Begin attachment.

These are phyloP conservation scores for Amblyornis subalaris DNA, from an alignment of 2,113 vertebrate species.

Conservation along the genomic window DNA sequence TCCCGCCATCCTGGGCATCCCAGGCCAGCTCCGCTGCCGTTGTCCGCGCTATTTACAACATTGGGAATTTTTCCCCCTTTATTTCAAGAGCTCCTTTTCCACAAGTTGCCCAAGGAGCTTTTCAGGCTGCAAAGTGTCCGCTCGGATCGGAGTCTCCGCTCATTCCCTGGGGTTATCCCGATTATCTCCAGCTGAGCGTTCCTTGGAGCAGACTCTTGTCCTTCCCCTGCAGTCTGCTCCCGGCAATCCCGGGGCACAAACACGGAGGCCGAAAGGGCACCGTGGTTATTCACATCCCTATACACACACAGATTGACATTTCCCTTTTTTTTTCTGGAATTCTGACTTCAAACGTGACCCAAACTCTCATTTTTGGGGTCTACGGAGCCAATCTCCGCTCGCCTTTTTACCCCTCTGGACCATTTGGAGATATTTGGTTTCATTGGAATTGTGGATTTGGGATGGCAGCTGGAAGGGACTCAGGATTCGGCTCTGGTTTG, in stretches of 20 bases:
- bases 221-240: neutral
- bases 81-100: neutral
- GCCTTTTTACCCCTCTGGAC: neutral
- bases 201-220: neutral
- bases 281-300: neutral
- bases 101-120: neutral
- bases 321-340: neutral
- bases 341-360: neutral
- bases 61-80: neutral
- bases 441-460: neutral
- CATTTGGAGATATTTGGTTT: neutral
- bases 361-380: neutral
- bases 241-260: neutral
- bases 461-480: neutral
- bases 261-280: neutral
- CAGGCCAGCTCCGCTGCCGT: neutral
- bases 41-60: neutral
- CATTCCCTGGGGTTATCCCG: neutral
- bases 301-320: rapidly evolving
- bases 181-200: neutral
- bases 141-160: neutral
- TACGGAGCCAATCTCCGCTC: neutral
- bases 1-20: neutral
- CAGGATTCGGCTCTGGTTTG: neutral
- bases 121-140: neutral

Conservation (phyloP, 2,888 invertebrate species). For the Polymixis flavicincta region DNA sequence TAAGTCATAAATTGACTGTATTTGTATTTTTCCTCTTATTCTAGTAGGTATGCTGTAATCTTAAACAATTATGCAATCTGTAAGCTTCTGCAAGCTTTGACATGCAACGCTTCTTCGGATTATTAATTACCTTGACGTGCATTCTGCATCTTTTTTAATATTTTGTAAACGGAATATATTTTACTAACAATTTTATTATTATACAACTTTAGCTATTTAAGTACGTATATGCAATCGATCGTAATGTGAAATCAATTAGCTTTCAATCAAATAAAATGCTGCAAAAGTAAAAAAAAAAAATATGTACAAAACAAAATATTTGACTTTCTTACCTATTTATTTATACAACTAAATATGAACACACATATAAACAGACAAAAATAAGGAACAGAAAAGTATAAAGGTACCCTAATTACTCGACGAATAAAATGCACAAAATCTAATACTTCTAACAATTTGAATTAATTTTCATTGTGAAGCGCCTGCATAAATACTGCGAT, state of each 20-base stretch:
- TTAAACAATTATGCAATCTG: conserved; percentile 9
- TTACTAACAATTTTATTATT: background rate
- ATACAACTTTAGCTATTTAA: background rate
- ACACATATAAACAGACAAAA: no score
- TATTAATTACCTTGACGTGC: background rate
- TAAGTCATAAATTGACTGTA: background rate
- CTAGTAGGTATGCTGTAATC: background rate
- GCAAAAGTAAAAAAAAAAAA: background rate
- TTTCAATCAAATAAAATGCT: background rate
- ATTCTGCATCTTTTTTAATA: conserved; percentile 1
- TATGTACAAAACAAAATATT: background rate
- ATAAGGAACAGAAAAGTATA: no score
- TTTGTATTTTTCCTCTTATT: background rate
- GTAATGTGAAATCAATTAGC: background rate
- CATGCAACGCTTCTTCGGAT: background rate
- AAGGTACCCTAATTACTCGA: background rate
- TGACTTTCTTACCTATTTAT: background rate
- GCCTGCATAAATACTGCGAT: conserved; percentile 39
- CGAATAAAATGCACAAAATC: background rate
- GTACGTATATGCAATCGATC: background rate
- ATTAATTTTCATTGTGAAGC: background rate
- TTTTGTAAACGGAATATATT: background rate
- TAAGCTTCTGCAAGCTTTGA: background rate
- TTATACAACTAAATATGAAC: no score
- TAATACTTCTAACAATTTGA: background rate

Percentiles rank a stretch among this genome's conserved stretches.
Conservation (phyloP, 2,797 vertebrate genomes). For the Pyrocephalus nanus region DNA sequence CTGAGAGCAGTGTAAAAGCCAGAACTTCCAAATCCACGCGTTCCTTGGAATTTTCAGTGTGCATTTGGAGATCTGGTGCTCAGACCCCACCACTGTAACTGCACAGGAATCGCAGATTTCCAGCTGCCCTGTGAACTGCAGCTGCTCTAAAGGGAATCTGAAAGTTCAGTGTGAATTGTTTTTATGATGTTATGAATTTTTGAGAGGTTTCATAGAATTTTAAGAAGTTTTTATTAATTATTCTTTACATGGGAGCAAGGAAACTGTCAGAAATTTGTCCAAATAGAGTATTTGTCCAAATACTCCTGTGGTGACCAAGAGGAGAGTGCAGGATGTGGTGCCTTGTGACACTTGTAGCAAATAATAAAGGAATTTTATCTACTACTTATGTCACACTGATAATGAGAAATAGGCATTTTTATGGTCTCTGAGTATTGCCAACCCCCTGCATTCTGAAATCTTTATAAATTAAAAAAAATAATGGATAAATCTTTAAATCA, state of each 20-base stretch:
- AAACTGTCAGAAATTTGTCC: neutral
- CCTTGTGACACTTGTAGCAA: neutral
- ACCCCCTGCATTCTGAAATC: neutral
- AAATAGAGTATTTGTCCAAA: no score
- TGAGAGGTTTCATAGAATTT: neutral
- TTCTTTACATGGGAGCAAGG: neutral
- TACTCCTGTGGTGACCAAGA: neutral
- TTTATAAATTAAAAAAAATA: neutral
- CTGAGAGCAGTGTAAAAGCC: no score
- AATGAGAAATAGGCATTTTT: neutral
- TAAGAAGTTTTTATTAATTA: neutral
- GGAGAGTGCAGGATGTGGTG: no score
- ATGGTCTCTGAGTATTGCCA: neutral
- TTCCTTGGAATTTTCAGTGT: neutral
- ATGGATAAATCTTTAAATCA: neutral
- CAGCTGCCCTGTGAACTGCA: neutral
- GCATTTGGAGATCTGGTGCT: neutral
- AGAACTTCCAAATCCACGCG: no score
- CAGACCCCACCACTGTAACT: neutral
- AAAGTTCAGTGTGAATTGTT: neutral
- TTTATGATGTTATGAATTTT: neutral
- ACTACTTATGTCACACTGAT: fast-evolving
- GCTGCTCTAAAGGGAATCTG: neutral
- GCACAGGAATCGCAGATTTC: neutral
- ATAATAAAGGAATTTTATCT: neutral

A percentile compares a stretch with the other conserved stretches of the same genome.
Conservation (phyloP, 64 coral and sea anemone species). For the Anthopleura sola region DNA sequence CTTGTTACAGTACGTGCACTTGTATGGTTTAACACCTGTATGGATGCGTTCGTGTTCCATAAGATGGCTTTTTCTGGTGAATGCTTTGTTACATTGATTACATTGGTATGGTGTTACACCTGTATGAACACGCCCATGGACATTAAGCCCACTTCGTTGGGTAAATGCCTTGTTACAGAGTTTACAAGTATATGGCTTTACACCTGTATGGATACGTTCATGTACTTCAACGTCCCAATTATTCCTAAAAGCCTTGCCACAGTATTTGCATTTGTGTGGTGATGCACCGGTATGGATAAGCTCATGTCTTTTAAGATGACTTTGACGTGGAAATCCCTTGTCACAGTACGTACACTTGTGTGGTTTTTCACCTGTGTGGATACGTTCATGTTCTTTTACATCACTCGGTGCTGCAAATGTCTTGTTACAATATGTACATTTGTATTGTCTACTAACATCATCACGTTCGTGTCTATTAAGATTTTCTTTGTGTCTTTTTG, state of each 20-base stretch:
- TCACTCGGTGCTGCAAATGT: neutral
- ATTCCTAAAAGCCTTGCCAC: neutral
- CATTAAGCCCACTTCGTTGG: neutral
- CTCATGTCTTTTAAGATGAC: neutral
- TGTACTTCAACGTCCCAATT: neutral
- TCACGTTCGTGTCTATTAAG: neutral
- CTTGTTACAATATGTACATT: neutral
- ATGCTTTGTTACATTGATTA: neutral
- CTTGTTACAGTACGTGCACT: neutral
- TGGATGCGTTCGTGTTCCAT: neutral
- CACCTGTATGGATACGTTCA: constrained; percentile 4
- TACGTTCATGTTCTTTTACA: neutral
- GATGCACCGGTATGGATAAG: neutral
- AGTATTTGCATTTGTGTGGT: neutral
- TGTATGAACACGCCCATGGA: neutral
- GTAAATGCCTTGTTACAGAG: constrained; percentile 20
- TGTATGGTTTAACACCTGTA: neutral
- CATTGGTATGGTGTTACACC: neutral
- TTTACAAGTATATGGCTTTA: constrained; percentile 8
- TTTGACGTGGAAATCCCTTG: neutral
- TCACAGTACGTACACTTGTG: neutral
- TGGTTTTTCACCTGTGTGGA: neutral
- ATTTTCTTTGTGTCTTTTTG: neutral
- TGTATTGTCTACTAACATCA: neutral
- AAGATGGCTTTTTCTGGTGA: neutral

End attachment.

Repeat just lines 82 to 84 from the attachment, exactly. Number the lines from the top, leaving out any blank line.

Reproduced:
Conservation (phyloP, 64 coral and sea anemone species). For the Anthopleura sola region DNA sequence CTTGTTACAGTACGTGCACTTGTATGGTTTAACACCTGTATGGATGCGTTCGTGTTCCATAAGATGGCTTTTTCTGGTGAATGCTTTGTTACATTGATTACATTGGTATGGTGTTACACCTGTATGAACACGCCCATGGACATTAAGCCCACTTCGTTGGGTAAATGCCTTGTTACAGAGTTTACAAGTATATGGCTTTACACCTGTATGGATACGTTCATGTACTTCAACGTCCCAATTATTCCTAAAAGCCTTGCCACAGTATTTGCATTTGTGTGGTGATGCACCGGTATGGATAAGCTCATGTCTTTTAAGATGACTTTGACGTGGAAATCCCTTGTCACAGTACGTACACTTGTGTGGTTTTTCACCTGTGTGGATACGTTCATGTTCTTTTACATCACTCGGTGCTGCAAATGTCTTGTTACAATATGTACATTTGTATTGTCTACTAACATCATCACGTTCGTGTCTATTAAGATTTTCTTTGTGTCTTTTTG, state of each 20-base stretch:
- TCACTCGGTGCTGCAAATGT: neutral
- ATTCCTAAAAGCCTTGCCAC: neutral